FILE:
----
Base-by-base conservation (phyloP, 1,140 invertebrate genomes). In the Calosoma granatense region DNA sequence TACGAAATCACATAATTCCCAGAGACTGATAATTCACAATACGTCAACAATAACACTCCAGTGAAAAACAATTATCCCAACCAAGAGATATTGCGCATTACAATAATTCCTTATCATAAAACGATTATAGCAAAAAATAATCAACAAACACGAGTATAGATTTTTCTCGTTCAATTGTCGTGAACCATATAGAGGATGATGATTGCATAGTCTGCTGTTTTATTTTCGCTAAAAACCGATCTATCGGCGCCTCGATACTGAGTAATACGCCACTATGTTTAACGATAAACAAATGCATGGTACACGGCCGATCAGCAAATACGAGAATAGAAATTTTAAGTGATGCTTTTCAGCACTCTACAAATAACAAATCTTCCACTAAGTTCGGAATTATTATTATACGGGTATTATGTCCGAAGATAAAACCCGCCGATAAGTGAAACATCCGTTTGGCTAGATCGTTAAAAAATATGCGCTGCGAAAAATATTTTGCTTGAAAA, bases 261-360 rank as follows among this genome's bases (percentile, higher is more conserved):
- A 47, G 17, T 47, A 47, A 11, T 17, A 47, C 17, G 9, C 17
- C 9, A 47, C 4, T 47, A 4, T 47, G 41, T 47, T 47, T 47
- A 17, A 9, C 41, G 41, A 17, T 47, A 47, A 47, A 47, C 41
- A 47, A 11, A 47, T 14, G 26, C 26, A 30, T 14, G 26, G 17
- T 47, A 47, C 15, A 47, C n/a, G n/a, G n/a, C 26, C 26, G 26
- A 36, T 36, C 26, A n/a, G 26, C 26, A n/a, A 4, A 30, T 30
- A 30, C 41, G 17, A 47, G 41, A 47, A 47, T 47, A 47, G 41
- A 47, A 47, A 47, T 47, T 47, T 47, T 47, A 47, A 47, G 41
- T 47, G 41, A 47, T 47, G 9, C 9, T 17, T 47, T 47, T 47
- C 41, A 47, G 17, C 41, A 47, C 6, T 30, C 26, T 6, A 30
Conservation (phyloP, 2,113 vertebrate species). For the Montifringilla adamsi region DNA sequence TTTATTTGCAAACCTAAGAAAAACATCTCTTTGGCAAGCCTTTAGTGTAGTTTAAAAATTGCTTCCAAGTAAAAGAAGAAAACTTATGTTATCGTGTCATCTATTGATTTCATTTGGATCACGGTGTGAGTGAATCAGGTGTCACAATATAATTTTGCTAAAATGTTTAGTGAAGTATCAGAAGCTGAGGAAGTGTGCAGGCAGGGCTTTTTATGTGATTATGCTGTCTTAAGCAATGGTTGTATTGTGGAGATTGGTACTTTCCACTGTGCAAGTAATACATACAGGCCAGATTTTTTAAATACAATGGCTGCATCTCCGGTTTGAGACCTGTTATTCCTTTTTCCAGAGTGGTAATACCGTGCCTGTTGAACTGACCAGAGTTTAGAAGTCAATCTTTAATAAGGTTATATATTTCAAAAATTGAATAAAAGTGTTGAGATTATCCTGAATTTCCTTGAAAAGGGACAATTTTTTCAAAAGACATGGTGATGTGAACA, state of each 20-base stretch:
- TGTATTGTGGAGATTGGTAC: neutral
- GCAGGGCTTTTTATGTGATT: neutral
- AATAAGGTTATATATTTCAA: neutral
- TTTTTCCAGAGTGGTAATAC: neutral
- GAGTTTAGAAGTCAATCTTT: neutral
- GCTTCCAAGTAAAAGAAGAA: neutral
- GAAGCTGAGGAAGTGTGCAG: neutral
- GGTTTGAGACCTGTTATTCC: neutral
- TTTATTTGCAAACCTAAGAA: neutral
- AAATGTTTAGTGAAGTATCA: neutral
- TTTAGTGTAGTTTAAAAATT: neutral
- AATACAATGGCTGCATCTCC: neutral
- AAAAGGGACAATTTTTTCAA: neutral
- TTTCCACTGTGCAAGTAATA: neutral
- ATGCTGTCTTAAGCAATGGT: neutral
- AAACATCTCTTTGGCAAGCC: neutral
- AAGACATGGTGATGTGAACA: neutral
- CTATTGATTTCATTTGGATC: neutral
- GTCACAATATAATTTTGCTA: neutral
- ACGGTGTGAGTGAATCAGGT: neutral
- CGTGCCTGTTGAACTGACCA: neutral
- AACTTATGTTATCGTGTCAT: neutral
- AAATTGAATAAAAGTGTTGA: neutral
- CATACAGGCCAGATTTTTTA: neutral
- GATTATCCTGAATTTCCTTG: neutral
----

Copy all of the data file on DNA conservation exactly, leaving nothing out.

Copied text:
Base-by-base conservation (phyloP, 1,140 invertebrate genomes). In the Calosoma granatense region DNA sequence TACGAAATCACATAATTCCCAGAGACTGATAATTCACAATACGTCAACAATAACACTCCAGTGAAAAACAATTATCCCAACCAAGAGATATTGCGCATTACAATAATTCCTTATCATAAAACGATTATAGCAAAAAATAATCAACAAACACGAGTATAGATTTTTCTCGTTCAATTGTCGTGAACCATATAGAGGATGATGATTGCATAGTCTGCTGTTTTATTTTCGCTAAAAACCGATCTATCGGCGCCTCGATACTGAGTAATACGCCACTATGTTTAACGATAAACAAATGCATGGTACACGGCCGATCAGCAAATACGAGAATAGAAATTTTAAGTGATGCTTTTCAGCACTCTACAAATAACAAATCTTCCACTAAGTTCGGAATTATTATTATACGGGTATTATGTCCGAAGATAAAACCCGCCGATAAGTGAAACATCCGTTTGGCTAGATCGTTAAAAAATATGCGCTGCGAAAAATATTTTGCTTGAAAA, bases 261-360 rank as follows among this genome's bases (percentile, higher is more conserved):
- A 47, G 17, T 47, A 47, A 11, T 17, A 47, C 17, G 9, C 17
- C 9, A 47, C 4, T 47, A 4, T 47, G 41, T 47, T 47, T 47
- A 17, A 9, C 41, G 41, A 17, T 47, A 47, A 47, A 47, C 41
- A 47, A 11, A 47, T 14, G 26, C 26, A 30, T 14, G 26, G 17
- T 47, A 47, C 15, A 47, C n/a, G n/a, G n/a, C 26, C 26, G 26
- A 36, T 36, C 26, A n/a, G 26, C 26, A n/a, A 4, A 30, T 30
- A 30, C 41, G 17, A 47, G 41, A 47, A 47, T 47, A 47, G 41
- A 47, A 47, A 47, T 47, T 47, T 47, T 47, A 47, A 47, G 41
- T 47, G 41, A 47, T 47, G 9, C 9, T 17, T 47, T 47, T 47
- C 41, A 47, G 17, C 41, A 47, C 6, T 30, C 26, T 6, A 30
Conservation (phyloP, 2,113 vertebrate species). For the Montifringilla adamsi region DNA sequence TTTATTTGCAAACCTAAGAAAAACATCTCTTTGGCAAGCCTTTAGTGTAGTTTAAAAATTGCTTCCAAGTAAAAGAAGAAAACTTATGTTATCGTGTCATCTATTGATTTCATTTGGATCACGGTGTGAGTGAATCAGGTGTCACAATATAATTTTGCTAAAATGTTTAGTGAAGTATCAGAAGCTGAGGAAGTGTGCAGGCAGGGCTTTTTATGTGATTATGCTGTCTTAAGCAATGGTTGTATTGTGGAGATTGGTACTTTCCACTGTGCAAGTAATACATACAGGCCAGATTTTTTAAATACAATGGCTGCATCTCCGGTTTGAGACCTGTTATTCCTTTTTCCAGAGTGGTAATACCGTGCCTGTTGAACTGACCAGAGTTTAGAAGTCAATCTTTAATAAGGTTATATATTTCAAAAATTGAATAAAAGTGTTGAGATTATCCTGAATTTCCTTGAAAAGGGACAATTTTTTCAAAAGACATGGTGATGTGAACA, state of each 20-base stretch:
- TGTATTGTGGAGATTGGTAC: neutral
- GCAGGGCTTTTTATGTGATT: neutral
- AATAAGGTTATATATTTCAA: neutral
- TTTTTCCAGAGTGGTAATAC: neutral
- GAGTTTAGAAGTCAATCTTT: neutral
- GCTTCCAAGTAAAAGAAGAA: neutral
- GAAGCTGAGGAAGTGTGCAG: neutral
- GGTTTGAGACCTGTTATTCC: neutral
- TTTATTTGCAAACCTAAGAA: neutral
- AAATGTTTAGTGAAGTATCA: neutral
- TTTAGTGTAGTTTAAAAATT: neutral
- AATACAATGGCTGCATCTCC: neutral
- AAAAGGGACAATTTTTTCAA: neutral
- TTTCCACTGTGCAAGTAATA: neutral
- ATGCTGTCTTAAGCAATGGT: neutral
- AAACATCTCTTTGGCAAGCC: neutral
- AAGACATGGTGATGTGAACA: neutral
- CTATTGATTTCATTTGGATC: neutral
- GTCACAATATAATTTTGCTA: neutral
- ACGGTGTGAGTGAATCAGGT: neutral
- CGTGCCTGTTGAACTGACCA: neutral
- AACTTATGTTATCGTGTCAT: neutral
- AAATTGAATAAAAGTGTTGA: neutral
- CATACAGGCCAGATTTTTTA: neutral
- GATTATCCTGAATTTCCTTG: neutral